It’s crucial to follow the proper steps for activating an LPA to ensure that the donee(s) can legally and effectively exercise the authority granted by the LPA on behalf of the donor. Consulting with professionals with relevant expertise and understanding the legal requirements and responsibilities associated with activating an LPA is advisable.
Limitations, Scope, And Controversies
The restrictions and scope of a donee’s authority under a Lasting Power of Attorney (LPA) in Singapore are governed by Sections 13 and 14 of the Mental Capacity Act. These restrictions and conditions may include:
- Restraining the donor. The donee must not restrain the donor except to the extent necessary to prevent harm to the donor or others.
- Medical treatment or healthcare of the donor. The donee cannot consent to or refuse medical treatment or healthcare on behalf of the donor, except in limited circumstances and subject to certain requirements.
- Nominations under the Insurance Act. The donee cannot make or change nominations of insurance policies on behalf of the donor.
- Execution of wills for the donor. The donee is not authorised to execute or revoke a will on behalf of the donor.
- Making or changing CPF nominations. The donee cannot make or change Central Provident Fund (CPF) nominations on behalf of the donor.
- Dealing with the donor’s property. The donee’s authority to deal with the donor’s property is limited to the specific powers granted in the LPA, and the donee must act in the donor’s best interests.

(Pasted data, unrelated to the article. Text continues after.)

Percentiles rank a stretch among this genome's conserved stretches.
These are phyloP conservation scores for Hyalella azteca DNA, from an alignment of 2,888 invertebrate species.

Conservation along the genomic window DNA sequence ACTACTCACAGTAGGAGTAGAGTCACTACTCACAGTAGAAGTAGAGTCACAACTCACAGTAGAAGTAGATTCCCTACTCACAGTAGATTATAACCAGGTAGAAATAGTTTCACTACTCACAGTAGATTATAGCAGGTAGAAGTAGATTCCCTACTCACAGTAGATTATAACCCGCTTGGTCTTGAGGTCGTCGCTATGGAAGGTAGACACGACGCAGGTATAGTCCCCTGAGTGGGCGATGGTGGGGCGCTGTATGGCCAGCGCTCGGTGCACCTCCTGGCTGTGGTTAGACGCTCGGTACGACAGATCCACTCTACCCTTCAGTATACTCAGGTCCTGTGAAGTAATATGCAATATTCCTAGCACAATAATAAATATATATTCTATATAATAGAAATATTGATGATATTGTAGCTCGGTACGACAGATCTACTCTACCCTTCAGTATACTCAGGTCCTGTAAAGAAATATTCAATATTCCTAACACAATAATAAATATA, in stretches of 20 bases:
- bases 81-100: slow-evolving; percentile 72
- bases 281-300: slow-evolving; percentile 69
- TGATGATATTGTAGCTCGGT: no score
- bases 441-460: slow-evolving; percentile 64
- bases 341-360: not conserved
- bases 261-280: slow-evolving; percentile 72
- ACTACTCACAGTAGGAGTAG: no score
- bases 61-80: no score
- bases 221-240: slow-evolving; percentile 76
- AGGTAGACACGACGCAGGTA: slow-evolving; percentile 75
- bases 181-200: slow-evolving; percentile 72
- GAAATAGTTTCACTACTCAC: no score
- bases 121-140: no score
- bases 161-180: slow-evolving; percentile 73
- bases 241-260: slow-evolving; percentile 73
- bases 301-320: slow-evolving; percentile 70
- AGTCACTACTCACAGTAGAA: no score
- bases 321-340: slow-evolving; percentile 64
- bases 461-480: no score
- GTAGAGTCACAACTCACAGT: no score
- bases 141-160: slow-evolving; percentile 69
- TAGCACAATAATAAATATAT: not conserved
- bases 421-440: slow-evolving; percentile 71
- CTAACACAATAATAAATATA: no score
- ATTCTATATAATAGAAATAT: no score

- Making gifts out of the donor’s property. The donee’s authority to make gifts out of the donor’s property is also limited to the powers granted in the LPA, and some strict conditions and requirements must be met.
Concerns And Controversies Surrounding LPAs In Singapore
There have been cases where donees misused LPAs to exploit the donor’s assets or make unauthorised financial decisions for personal gain, leading to financial abuse.
Conflict Of Interests
LPAs may result in conflicts of interest among family members or other appointed attorneys, especially in cases where there are disputes over the donor’s personal or financial matters.
There have been legal challenges related to the validity of LPAs, such as disputes over the donor’s mental capacity when creating the LPA or allegations of coercion or fraud in obtaining the LPA.
Lack Of Clarity In Lpa Provisions
Some LPAs may need clearer or more comprehensive provisions, leading to confusion or disputes among the parties involved.
There may be concerns about the privacy and confidentiality of the donor’s personal and financial information, as LPAs require sharing such information among the donor, attorneys, and relevant parties.